Oireachtas Joint and Select Committees
Wednesday, 10 November 2021
Committee on Budgetary Oversight
Professor Karl Whelan:
I will go back to the analogy of what happened before the 2008 crash. By 2007 we were building 100,000 residential units per year and people who remember that time will recall that kids were dropping out of school to become builders and that there was a song about the breakfast roll. It was very visible throughout the country that the construction industry was dominating. It went to the point where we were importing lots of builders from eastern Europe to help build these units, and then those guys had to live somewhere as well. We ended up with costs and wages going up a lot and the economy was overstimulating. We started to see manufacturing businesses leaving Ireland because costs were too high here as a result of the fact that we were spending loads of money building houses and selling them to each other.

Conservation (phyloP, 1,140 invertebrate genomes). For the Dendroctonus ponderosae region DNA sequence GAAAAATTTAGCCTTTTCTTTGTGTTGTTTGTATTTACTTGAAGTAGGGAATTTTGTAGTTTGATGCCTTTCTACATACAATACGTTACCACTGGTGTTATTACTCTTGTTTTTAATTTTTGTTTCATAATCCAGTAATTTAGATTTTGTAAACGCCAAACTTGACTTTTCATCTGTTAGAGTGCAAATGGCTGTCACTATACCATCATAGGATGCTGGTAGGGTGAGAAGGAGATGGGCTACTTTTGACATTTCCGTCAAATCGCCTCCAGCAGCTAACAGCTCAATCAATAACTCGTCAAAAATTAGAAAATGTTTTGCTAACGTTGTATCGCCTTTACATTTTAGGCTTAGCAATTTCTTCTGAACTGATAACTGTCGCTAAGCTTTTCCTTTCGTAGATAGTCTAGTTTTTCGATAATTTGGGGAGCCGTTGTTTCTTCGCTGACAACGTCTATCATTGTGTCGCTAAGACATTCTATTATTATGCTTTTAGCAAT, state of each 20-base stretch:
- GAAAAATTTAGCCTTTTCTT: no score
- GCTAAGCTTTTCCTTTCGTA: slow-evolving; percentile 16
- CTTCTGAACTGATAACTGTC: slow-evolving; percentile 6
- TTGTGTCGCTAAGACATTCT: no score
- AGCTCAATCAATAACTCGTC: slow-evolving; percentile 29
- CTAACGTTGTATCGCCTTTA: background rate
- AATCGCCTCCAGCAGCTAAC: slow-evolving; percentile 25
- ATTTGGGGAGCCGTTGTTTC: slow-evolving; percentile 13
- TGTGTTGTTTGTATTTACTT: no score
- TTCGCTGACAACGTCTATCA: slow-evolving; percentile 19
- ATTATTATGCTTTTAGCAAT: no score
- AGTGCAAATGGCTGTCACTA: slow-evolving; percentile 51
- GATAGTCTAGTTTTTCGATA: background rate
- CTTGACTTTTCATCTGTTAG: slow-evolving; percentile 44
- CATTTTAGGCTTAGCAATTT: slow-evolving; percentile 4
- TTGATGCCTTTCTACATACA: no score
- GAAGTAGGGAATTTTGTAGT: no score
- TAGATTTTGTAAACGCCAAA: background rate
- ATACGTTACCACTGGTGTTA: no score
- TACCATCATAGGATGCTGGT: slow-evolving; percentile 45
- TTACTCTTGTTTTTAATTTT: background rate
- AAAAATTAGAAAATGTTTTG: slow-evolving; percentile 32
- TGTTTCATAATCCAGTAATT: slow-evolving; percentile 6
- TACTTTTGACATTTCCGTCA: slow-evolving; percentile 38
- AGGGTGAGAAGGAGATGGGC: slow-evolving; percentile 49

We will not end up with 100,000 residential units being built per year again but we have relatively ambitious public housing plans, we will see a private sector response and we have plans for retrofitting, building wind farms and constructing further motorways, as well as plans for expanding public transport. Builders have to do this work and we could end up with a more varied portfolio of capital spending than there was in the mid-2000s but we will still end up with the economy overheating and we will drive away some of the same types of businesses that were driven away before. When that bubble popped the last time it was a sore point that so many of those businesses left and it was a slow process to win a lot of those jobs back. The economy can get a bit unbalanced at times and setting public capital spending to meet priorities is important, but we have to think about our capacity to deliver those priorities without triggering inflation.